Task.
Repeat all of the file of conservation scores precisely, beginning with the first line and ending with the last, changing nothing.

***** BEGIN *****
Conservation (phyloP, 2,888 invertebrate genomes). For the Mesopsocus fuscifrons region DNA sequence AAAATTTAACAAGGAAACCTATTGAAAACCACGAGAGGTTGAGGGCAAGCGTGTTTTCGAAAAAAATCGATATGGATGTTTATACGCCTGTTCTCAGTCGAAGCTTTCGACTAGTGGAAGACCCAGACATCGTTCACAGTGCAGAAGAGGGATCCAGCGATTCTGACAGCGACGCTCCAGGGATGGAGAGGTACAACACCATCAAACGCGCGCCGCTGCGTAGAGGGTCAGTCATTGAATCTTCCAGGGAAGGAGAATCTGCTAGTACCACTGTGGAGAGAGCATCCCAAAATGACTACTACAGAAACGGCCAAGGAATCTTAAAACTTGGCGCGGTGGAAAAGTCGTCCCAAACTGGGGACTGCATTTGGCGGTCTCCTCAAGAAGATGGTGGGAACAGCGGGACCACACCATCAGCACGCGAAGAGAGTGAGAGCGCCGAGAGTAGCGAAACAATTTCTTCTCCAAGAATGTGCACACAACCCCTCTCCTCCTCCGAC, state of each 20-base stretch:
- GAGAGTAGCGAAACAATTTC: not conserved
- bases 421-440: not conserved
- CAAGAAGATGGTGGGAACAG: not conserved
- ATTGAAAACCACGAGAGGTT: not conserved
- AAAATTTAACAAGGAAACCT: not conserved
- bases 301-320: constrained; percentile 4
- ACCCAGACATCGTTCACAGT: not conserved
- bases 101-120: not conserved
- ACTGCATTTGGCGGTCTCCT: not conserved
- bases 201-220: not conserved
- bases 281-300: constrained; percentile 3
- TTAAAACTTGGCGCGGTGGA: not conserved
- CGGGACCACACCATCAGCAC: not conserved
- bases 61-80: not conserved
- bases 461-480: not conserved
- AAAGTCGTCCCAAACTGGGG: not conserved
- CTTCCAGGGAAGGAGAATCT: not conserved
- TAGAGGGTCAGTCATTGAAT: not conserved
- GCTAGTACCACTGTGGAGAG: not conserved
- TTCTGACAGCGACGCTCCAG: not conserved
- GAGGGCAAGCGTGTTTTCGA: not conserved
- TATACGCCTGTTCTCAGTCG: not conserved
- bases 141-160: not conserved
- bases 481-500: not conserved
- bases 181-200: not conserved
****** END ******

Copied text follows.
Conservation (phyloP, 2,888 invertebrate genomes). For the Mesopsocus fuscifrons region DNA sequence AAAATTTAACAAGGAAACCTATTGAAAACCACGAGAGGTTGAGGGCAAGCGTGTTTTCGAAAAAAATCGATATGGATGTTTATACGCCTGTTCTCAGTCGAAGCTTTCGACTAGTGGAAGACCCAGACATCGTTCACAGTGCAGAAGAGGGATCCAGCGATTCTGACAGCGACGCTCCAGGGATGGAGAGGTACAACACCATCAAACGCGCGCCGCTGCGTAGAGGGTCAGTCATTGAATCTTCCAGGGAAGGAGAATCTGCTAGTACCACTGTGGAGAGAGCATCCCAAAATGACTACTACAGAAACGGCCAAGGAATCTTAAAACTTGGCGCGGTGGAAAAGTCGTCCCAAACTGGGGACTGCATTTGGCGGTCTCCTCAAGAAGATGGTGGGAACAGCGGGACCACACCATCAGCACGCGAAGAGAGTGAGAGCGCCGAGAGTAGCGAAACAATTTCTTCTCCAAGAATGTGCACACAACCCCTCTCCTCCTCCGAC, state of each 20-base stretch:
- GAGAGTAGCGAAACAATTTC: not conserved
- bases 421-440: not conserved
- CAAGAAGATGGTGGGAACAG: not conserved
- ATTGAAAACCACGAGAGGTT: not conserved
- AAAATTTAACAAGGAAACCT: not conserved
- bases 301-320: constrained; percentile 4
- ACCCAGACATCGTTCACAGT: not conserved
- bases 101-120: not conserved
- ACTGCATTTGGCGGTCTCCT: not conserved
- bases 201-220: not conserved
- bases 281-300: constrained; percentile 3
- TTAAAACTTGGCGCGGTGGA: not conserved
- CGGGACCACACCATCAGCAC: not conserved
- bases 61-80: not conserved
- bases 461-480: not conserved
- AAAGTCGTCCCAAACTGGGG: not conserved
- CTTCCAGGGAAGGAGAATCT: not conserved
- TAGAGGGTCAGTCATTGAAT: not conserved
- GCTAGTACCACTGTGGAGAG: not conserved
- TTCTGACAGCGACGCTCCAG: not conserved
- GAGGGCAAGCGTGTTTTCGA: not conserved
- TATACGCCTGTTCTCAGTCG: not conserved
- bases 141-160: not conserved
- bases 481-500: not conserved
- bases 181-200: not conserved